Re Emerson House, Eccles: Following my account in the 20 June issue of H&V News, it is no surprise to see the official denial from John McGrellis of the Health and Safety Executive who supervised the case throughout.
I note he answers no specific points, relying purely on HSE statements. Owners of unventilated workplaces should keep a copy of his letter.
The HSE wrote in September 2011 that their investigation of 2008 was told by occupants the problem had been recognised, work put in hand and the case was closed.
On being told that nothing had changed, the HSE and HS Laboratories spent six months investigating.
Their conclusion in a letter from an inspector supervised by Mr McGrellis gave the story about how the old air bricks and remainder of return system contrived to make an approximately 50 per cent effective system to open plan areas only.
There was no comment on the previous information given and accepted without question by the HSE. There was no weight given to an email by the occupant’s own chief safety adviser stating the system was “clearly inadequate”.
On seeking explanation for the above apparent illegality and physical impossibility, HSL said the actual system was not investigated as complying with any design guidance (including the requirement to actually exist?) as it was not a new build.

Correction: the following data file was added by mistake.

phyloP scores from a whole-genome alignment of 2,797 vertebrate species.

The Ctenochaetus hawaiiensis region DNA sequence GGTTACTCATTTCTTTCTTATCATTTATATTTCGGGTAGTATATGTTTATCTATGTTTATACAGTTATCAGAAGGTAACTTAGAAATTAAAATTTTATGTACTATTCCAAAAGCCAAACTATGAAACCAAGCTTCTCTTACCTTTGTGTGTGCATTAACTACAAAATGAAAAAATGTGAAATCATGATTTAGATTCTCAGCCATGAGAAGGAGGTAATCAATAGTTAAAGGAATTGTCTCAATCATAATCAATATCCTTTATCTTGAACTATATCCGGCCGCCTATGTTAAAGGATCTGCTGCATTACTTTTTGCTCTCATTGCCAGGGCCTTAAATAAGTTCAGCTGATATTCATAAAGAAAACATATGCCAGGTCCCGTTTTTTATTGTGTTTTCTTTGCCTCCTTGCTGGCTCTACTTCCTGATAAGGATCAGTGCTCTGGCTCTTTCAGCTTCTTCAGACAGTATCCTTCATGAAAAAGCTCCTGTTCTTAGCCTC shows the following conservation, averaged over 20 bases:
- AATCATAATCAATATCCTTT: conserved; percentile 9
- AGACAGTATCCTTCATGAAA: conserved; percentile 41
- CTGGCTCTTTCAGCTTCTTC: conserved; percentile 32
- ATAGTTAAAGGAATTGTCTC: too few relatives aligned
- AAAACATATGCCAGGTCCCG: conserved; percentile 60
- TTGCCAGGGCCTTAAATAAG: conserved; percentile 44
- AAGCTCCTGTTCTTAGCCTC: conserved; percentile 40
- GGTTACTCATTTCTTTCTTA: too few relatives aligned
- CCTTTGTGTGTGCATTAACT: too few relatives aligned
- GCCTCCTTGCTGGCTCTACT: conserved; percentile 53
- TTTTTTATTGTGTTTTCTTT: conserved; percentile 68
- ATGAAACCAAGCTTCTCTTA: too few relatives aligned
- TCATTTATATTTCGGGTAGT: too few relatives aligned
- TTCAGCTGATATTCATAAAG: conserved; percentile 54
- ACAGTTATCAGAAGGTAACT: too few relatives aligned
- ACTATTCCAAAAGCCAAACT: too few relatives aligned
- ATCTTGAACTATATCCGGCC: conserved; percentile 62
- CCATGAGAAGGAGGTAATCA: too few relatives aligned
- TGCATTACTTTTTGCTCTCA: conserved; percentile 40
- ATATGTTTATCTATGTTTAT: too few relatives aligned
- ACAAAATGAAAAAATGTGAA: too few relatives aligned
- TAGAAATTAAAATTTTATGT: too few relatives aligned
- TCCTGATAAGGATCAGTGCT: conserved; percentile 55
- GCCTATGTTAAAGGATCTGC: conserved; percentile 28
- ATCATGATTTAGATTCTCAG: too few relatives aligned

Mr McGrellis, as principal inspector, has been happy to stand by this totally wrong assumption despite specific advice to the contrary from IOSH and CIBSE.
What do they know anyway - all those supply fans, ducts and filters in other sealed multi-storey buildings must just be to rip off the client then?
On complaining to the HSE’s chief executive, the reply came back again from Mr McGrellis to the effect that the building complied with Workplace Regulations and measurements taken by HSL proved it.
To repeat the Monty Python dead parrot analogy then, Mr McGrellis is doing a good job as the unconvincing pet shop owner.
It is abundantly clear no supply system exists and that to comply with basic minimum Workplace Regulations one must be provided.
Applying simple logic and making no accusations, one of the following must be the case:
- The HSE is enforcing a previously unknown ‘anything goes’ version of the Workplace Regulations and Associated Code of Practice;
- The HSE has failed in its duty to be impartial;
- A succession of inspectors and technical experts have been exceptionally negligent.
Anyone doubting any of the above can email email@example.com and by return they can have copies of all relevant documents. I suggest you need to speak up if what you see is not what you think your industry should or does normally provide.
If the HSE does not do its job then there are no standards. Law without enforcement is meaningless. I look forward to any proper HSE response other than more official bluff and bluster.
John Dooley, chartered surveyor